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Native English and Welsh speaker, enthusiastic learner of Flemish/Dutch, French, German, and occasionally Italian.

My doctorate is in medieval English. I taught as a college lecturer in Oxford for about five years, before taking a position as a researcher in the field of English linguistic history with a major publisher. I then went over to the dark side (for the cookies, of course), and now work as a data analyst for the same company, mainly dealing with XML data (and therefore XSLT), but also branching out into Adobe CS6 and all its wonders. I'm really grateful for any and all help as I learn all this new tech, and I'm always happy to return the favour by giving linguistic help when I can.


Nov
13
awarded  Yearling
Nov
13
answered Appointment in one year
Sep
24
awarded  Autobiographer
Aug
29
comment “-ing” verb + gerund
Thanks, Edwin! I've added a couple of web references - I think the University of Toronto one should be pretty authoritative, and the other has some interesting content so I've added it as well.
Aug
29
revised “-ing” verb + gerund
Added some references
Aug
29
answered “-ing” verb + gerund
Jul
10
answered What does “on the couch” mean?
Nov
13
awarded  Yearling
May
10
awarded  Nice Answer
Nov
27
comment Is “my place” correct and common in British English?
I'd qualify Will Hunting's response, and say that "my place" is an informal way of saying "the place where I currently live", and that a more formal alternative would have to be context-specific - "my house", "my flat", "my apartment", depending on the type of place in which you live. "My residence" is not just formal, it's pretty much archaic in anything other than technical language, or as a joke.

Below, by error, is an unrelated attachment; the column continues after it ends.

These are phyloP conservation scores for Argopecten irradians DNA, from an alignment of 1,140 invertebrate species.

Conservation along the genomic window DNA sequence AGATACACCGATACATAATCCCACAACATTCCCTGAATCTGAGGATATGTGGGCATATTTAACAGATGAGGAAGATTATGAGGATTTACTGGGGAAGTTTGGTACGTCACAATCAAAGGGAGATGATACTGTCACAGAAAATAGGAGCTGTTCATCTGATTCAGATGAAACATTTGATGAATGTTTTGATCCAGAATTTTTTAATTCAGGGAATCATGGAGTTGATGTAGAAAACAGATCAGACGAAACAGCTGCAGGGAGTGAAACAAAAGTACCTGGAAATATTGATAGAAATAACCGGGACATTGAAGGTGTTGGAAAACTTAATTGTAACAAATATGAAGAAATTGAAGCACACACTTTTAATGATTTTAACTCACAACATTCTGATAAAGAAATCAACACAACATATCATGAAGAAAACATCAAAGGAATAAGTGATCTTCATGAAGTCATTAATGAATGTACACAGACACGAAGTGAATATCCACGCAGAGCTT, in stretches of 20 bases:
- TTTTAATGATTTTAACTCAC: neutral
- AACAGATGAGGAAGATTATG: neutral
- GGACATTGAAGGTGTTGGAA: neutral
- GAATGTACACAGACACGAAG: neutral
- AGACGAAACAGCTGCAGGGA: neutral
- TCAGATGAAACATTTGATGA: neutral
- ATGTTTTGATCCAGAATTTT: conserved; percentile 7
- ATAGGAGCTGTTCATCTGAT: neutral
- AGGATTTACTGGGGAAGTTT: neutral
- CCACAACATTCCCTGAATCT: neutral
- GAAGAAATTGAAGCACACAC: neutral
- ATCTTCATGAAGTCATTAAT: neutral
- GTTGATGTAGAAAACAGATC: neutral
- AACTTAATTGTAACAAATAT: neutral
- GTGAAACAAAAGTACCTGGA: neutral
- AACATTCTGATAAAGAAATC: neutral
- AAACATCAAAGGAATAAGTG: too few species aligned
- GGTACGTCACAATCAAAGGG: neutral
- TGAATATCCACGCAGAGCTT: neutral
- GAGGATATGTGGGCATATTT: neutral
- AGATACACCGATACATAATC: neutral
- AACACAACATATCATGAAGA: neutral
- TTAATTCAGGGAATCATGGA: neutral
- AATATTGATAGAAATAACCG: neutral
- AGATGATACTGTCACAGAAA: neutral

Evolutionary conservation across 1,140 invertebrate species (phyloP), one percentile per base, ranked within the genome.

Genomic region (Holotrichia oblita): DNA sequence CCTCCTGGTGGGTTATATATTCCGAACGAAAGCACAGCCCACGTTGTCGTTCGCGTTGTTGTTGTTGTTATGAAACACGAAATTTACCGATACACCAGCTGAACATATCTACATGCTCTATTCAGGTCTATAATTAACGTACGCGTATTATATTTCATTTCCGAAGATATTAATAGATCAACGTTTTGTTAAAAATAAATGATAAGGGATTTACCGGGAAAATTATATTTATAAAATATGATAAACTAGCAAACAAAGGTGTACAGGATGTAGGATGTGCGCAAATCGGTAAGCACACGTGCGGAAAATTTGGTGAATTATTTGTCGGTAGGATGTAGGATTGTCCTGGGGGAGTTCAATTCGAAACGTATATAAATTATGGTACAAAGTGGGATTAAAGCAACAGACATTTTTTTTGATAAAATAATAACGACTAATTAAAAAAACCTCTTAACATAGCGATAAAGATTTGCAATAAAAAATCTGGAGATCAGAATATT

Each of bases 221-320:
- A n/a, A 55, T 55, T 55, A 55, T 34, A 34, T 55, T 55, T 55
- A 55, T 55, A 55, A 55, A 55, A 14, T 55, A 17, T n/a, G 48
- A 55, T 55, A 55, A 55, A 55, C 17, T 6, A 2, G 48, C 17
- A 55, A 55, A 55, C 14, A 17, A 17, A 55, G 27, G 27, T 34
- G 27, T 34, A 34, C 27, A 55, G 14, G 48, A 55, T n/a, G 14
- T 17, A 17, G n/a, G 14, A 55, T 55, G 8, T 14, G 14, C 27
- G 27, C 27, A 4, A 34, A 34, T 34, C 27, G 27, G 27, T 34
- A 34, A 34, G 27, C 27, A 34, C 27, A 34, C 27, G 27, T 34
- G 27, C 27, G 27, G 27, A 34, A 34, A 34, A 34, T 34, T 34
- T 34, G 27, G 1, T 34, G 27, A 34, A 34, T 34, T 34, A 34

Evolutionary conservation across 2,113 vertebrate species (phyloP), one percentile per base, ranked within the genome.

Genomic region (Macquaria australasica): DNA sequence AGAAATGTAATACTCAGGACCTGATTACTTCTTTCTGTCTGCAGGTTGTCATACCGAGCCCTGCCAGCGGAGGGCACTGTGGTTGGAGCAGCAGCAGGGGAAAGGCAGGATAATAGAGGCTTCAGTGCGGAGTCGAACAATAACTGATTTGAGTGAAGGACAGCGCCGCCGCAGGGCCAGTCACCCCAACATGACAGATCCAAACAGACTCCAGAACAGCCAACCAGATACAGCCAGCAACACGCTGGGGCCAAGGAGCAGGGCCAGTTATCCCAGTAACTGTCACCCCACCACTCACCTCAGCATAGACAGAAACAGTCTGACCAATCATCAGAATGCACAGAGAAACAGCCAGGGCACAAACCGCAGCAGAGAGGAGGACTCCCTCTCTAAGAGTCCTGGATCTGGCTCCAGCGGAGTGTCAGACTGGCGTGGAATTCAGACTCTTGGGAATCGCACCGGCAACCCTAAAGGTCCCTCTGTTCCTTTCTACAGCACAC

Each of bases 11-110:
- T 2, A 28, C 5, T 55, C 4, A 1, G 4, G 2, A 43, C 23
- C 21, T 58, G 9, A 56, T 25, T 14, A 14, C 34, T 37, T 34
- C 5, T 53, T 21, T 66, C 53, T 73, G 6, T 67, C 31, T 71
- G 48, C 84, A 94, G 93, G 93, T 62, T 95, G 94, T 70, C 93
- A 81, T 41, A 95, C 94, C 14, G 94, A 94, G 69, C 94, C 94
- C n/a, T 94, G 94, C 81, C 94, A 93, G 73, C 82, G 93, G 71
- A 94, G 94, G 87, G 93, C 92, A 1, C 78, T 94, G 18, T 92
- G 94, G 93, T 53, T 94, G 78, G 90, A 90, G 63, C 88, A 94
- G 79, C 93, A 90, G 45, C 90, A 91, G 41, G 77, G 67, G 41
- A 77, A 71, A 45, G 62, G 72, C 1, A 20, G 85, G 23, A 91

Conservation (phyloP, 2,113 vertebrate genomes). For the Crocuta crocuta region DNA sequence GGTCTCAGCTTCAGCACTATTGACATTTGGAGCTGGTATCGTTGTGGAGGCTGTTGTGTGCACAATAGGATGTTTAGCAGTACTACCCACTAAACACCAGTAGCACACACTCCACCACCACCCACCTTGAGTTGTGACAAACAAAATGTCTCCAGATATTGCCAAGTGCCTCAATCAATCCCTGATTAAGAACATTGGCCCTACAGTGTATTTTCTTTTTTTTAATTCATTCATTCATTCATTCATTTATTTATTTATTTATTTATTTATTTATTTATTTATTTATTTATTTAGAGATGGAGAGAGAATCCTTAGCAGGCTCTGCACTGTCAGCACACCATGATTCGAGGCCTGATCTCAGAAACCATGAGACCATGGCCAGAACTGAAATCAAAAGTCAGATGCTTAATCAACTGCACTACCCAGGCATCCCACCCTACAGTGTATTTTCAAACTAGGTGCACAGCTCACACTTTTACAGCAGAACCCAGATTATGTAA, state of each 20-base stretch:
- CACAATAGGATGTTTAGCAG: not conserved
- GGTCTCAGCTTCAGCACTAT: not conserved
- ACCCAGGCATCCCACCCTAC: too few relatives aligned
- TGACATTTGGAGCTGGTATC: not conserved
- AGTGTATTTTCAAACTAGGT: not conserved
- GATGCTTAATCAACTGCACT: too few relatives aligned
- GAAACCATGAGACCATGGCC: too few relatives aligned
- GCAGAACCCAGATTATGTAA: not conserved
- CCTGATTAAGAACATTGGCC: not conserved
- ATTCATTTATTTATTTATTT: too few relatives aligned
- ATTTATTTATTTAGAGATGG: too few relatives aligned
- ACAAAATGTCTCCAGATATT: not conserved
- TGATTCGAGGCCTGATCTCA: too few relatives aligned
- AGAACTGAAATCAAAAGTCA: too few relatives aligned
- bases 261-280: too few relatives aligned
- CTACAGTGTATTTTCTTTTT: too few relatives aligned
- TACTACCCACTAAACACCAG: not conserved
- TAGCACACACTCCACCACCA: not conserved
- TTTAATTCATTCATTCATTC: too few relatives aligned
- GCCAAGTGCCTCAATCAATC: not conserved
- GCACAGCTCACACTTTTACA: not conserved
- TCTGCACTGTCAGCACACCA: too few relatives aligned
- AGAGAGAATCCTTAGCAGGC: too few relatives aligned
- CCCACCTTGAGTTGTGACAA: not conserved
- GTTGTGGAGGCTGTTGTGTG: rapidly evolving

Nov
20
awarded  Nice Answer
Nov
19
revised Is it “thousands of postmen and women” or “thousands of postmen and -women”?
Added U.S. variant.
Nov
19
comment Is it “thousands of postmen and women” or “thousands of postmen and -women”?
@FeralOink: "mailcarriers" doesn't work in British English, where "postal workers" would be the commonest gender-neutral term, so it just depends on the OP's audience. But I take your point - a "postal worker" could also refer to someone who works in the office, not just to someone who carries the post, so "mailcarrier" feels less ambiguous.
Nov
19
answered Is it “thousands of postmen and women” or “thousands of postmen and -women”?
Nov
16
comment “In” vs. “out of”
@PeterShor: I guess that, because they base their definitions on evidence of usage, they just didn't find enough evidence of its use in formal American writing yet. I can imagine that changing pretty quickly, given how widespread you say the use now is. But perhaps someone should write in and question the tag?
Nov
16
comment Is this 'as' a conjunction?
Hmmm... Interesting. I've certainly seen it often-ish in online ESL materials, but not having an ESL background myself my knowledge is second-hand. I wonder whether it's just a way of simplifying the terminology of "relative clause"? If the two are synonymous, of course, "as he called them" would not count as an "adjective clause" because it is not a relative clause.
Nov
16
revised Is this 'as' a conjunction?
Clarificiation
Nov
16
comment Is this 'as' a conjunction?
I meant "school" in a general sense - one view of grammar, or one way of looking at grammar, if you like. You'll find the term "adjective clause" in ESL teaching, in particular. From memory, I believe it's usually used of relative clauses modifying nouns, but this special type of "as-clause" could also be interpreted in the same way because it's a subordinate clause that modifies a noun. I've edited my answer to clarify. Thanks for the input!
Nov
16
awarded  Nice Answer
Nov
16
answered Is this 'as' a conjunction?